What’s up! So, this past weekend one of the coaches I look up to most in the industry, Jordan Syatt, included one of my articles (see it here) in his “Best Strength & Fat Loss Articles of the Week”.
Needless to say, that had me (and still has me) on cloud 9.
I have had several conversations recently with clients/friends who say that they want to hire a coach but just don’t think they can afford it.
A conversation with a friend of mine, Joel who lives in California, comes to mind. We were talking and he said that he didn’t need to lose a lot of weight, just a couple of pounds but wanted the help of a coach to do so. The problem was that he had no idea how he could fit it into his budget.
The conversation evolved into somewhat of a financial audit (not my strongest suit, but I have a calculator, so yeah). After we had gone over his daily spending we were able to pick about 3 “categories” he could make significant cuts from and not miss them at all. The total came to a whopping $433/Month! That is more than enough to hire an online coach or personal trainer in most cases. Once we were wrapping up the conversation he suggested I write a blog on the same topic to hopefully help others who were in the same situation as he was.
I want to show you how it is can be a lot easier than you think to work a personal trainer (& especially online coaching) into your budget. I’m aware not everyone can afford a coach, but, I just want to bring to light a few ways you could trim some spending that wouldn’t affect you all that much.
Before we dive in, let me preface this by saying I am not making any demands, “must” cuts to your budget or passing judgment on any of your spending habits. I simply want to point out where some of your money might go monthly.
Let’s start with a couple of alcohol examples.
We will stick strictly to money here, but, you can read about just how empty alcohol calories are in the link above.
Social Drinking 1 Day/Week (4 mixed drinks)-
Social Drinking 2 Days/Week (8 mixed drinks)-
Two Glasses of Wine After Work 5 Days/Week (10 glasses = ~2 Bottles, *$25/bottle)-
Ditch the Bottled Water. Here’s why:
You can purchase a water filter that directly attaches to your faucet for $10-20 and an insulated bottle for $10-20 as well. Let’s compare that to buying packages of bottled water.
Purchasing one 24 pack of bottled water/week (average price of ~$4):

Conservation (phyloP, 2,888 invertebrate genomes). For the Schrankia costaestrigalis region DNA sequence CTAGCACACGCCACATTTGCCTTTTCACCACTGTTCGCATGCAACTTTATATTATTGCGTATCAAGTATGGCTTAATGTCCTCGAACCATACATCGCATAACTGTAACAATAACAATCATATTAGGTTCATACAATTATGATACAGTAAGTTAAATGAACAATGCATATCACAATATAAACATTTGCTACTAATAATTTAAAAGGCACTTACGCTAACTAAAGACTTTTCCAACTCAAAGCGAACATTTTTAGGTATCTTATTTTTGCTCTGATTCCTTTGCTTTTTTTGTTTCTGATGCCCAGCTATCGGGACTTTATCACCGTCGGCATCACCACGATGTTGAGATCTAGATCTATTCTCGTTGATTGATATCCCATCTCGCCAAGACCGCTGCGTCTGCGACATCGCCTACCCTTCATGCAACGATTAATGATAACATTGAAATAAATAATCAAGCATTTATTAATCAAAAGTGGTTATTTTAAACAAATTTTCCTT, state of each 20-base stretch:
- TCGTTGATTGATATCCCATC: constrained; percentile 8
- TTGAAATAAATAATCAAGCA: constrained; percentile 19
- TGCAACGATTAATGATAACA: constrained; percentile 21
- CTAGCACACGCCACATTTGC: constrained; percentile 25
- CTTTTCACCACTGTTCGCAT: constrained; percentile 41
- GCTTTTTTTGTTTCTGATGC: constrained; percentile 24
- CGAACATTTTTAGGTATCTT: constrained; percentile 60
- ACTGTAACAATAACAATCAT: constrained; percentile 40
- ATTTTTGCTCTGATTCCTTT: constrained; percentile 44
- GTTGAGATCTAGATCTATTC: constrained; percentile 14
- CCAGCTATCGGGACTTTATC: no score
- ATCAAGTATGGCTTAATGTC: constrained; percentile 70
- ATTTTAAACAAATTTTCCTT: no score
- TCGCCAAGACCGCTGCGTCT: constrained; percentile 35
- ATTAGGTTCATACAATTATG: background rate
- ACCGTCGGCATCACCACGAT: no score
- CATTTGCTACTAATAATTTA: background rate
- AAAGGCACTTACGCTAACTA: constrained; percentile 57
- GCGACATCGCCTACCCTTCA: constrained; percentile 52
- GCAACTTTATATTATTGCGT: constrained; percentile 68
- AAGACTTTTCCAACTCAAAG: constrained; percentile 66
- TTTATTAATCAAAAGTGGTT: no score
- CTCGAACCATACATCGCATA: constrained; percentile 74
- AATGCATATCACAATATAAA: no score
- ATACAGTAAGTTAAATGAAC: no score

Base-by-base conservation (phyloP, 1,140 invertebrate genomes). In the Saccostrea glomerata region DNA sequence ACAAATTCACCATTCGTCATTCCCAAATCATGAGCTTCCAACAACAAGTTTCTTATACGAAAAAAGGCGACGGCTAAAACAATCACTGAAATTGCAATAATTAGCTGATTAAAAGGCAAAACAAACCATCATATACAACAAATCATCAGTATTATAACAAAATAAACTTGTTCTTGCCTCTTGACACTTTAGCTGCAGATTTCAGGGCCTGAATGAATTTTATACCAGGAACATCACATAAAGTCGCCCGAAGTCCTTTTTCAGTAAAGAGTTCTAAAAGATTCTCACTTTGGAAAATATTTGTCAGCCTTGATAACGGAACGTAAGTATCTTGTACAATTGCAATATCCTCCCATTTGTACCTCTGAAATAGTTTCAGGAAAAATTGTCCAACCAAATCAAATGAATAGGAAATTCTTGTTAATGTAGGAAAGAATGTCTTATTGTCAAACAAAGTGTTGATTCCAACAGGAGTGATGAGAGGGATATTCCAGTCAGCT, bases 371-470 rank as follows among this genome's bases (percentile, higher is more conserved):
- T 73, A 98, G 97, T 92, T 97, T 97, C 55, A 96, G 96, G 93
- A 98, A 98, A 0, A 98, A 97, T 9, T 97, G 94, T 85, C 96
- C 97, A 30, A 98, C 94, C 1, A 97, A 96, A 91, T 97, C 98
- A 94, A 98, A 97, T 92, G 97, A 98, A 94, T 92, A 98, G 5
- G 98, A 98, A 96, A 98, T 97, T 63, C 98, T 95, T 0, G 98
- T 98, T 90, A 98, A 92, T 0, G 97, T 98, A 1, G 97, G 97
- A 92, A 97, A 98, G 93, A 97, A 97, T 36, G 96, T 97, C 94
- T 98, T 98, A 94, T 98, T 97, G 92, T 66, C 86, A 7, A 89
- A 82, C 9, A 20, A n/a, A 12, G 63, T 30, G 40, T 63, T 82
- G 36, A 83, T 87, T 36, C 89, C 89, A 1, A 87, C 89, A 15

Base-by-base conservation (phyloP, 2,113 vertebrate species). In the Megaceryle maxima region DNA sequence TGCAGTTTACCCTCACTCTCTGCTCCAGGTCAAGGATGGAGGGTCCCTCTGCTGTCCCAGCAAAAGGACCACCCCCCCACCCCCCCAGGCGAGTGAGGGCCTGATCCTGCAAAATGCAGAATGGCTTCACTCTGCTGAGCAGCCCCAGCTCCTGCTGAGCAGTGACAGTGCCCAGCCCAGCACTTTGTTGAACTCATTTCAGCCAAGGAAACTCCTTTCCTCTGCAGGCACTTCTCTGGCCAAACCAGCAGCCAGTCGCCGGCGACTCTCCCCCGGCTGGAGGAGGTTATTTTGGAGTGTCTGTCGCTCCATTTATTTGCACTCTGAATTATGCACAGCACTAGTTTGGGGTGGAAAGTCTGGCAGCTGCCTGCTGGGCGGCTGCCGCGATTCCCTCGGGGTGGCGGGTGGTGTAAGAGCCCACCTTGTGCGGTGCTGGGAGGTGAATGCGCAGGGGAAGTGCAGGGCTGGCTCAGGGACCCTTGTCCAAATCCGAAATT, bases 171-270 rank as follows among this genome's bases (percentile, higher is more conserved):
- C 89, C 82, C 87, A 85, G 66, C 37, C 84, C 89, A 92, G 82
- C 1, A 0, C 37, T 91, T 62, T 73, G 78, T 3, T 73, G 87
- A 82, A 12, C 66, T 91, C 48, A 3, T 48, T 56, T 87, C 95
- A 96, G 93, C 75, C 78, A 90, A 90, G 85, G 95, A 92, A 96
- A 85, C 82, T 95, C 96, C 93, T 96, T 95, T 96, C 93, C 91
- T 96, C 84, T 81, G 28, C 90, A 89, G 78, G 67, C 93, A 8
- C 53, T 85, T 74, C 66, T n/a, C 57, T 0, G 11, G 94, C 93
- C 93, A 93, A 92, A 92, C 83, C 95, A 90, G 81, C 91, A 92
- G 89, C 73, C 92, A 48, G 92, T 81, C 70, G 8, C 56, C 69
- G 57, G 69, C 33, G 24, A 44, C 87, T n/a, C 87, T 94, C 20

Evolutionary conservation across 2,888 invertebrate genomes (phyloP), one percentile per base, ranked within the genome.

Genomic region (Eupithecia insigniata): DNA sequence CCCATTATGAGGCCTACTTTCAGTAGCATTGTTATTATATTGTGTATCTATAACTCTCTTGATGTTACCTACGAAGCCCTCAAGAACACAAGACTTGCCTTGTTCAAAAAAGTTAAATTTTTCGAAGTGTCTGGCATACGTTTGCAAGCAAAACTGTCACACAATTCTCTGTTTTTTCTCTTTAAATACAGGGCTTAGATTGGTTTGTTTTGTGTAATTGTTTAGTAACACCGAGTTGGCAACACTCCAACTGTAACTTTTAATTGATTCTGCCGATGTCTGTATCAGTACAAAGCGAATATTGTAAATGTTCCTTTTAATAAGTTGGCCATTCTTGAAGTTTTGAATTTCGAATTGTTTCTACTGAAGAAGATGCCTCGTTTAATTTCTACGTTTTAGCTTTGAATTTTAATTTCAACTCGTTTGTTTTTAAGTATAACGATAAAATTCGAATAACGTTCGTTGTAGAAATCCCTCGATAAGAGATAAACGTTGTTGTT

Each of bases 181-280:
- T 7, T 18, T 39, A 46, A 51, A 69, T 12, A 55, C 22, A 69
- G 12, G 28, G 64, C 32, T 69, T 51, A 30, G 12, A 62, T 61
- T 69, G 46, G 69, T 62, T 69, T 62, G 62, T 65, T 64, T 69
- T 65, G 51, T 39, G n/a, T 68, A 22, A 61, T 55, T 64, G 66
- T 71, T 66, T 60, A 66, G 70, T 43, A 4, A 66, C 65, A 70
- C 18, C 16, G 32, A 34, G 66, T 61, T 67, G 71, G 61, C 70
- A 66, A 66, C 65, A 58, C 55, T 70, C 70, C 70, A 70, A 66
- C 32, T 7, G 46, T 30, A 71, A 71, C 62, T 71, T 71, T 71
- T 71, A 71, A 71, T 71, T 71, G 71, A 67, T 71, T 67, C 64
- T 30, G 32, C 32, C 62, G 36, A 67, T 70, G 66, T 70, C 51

Purchasing two 24 packs of bottled water/week (average price of ~$4):
What about eating out? Let’s take a look.
Check out this infographic from Datafiniti, it shows the cost difference between one serving size at a restaurant vs cooking at home:
If we take the average cost over eating at home of the restaurant meals we get $7.05. With that number we can do some simple calculations to see how much you could be spending every over what it would cost to cook at home.
Eating out 3x/Week:
Eating out 5x/Week:
Eating out 10x/Week:
Remember, these numbers don’t mean you’re going without food. It is just what you are paying OVER what it would cost to cook at home.
Gotta have your Starbucks? How much is that costing you?
A 16oz cup from Starbucks will cost you around $2.25, whereas if you brewed Starbucks brand coffee at home it would cost you around $0.60. That’s a difference of $1.65/day.
Buying 5 Cups/Week @ Starbucks rather than home brewing-
Buying 7 Cups/Week @ Starbucks rather than home brewing-
Buying 10 Cups/Week @ Starbucks rather than home brewing-
Again, this is the same type of comparison as eating out. You’re NOT going without coffee, rather you’re just brewing it at home instead of braving the lines in the store. The same comparison can be made with energy drinks, and in most cases the costs for those will be much higher than those of coffee.
Oh, and that was just plain old black coffee! Lets price a Tall Café Mocha — $4.15! (not to mention the extra calories, but, that’s a topic for another day)
Buying 3 Tall Café Mocha’s/Week-
Buying 5 Tall Café Mocha’s/Week-
Buying 7 Tall Café Mocha’s/Week-
Cut the Cable:
According to an article from CNBC.com; “The average American cable-TV bill is $100 a month,” writes Pogue. “That’s a large sum to pay for a service that people often don’t take full advantage of. Consider cutting the cord and getting your TV from the internet, through services like Netfilx ($8 a month), Hulu ($8 a month), or HBO Now ($15 a month).”
Let’s say you dropped your cable provider and kept your Netflix account and added the biggest SlingTV package (about 70 channels) for $40/month.
That’s a savings of $52/month!
Dropping Cable Provider & using SlingTV + Netflix instead:
Use a site like “Trim” to help with a list of all your current “subscriptions” whether it be to apps, music services, magazines etc. With Trim you can see the list and start the cancellation process from the Trim site. It’s very convenient.
We have just scratched the surface on things you could probably cut and never even realize they’re gone!
Investing the money saved trimming from these categories into training/online coaching will have a much higher ROI than if you keep your spending the same. Investing in your health is never a bad choice, and, will probably save you trips to the doctor (which costs you money).
You never know, a healthier lifestyle can bring savings to your life you didn’t even know about. You might even be able to add a couple of the trimmed expenses back in with what you’re saving by living a healthier lifestyle.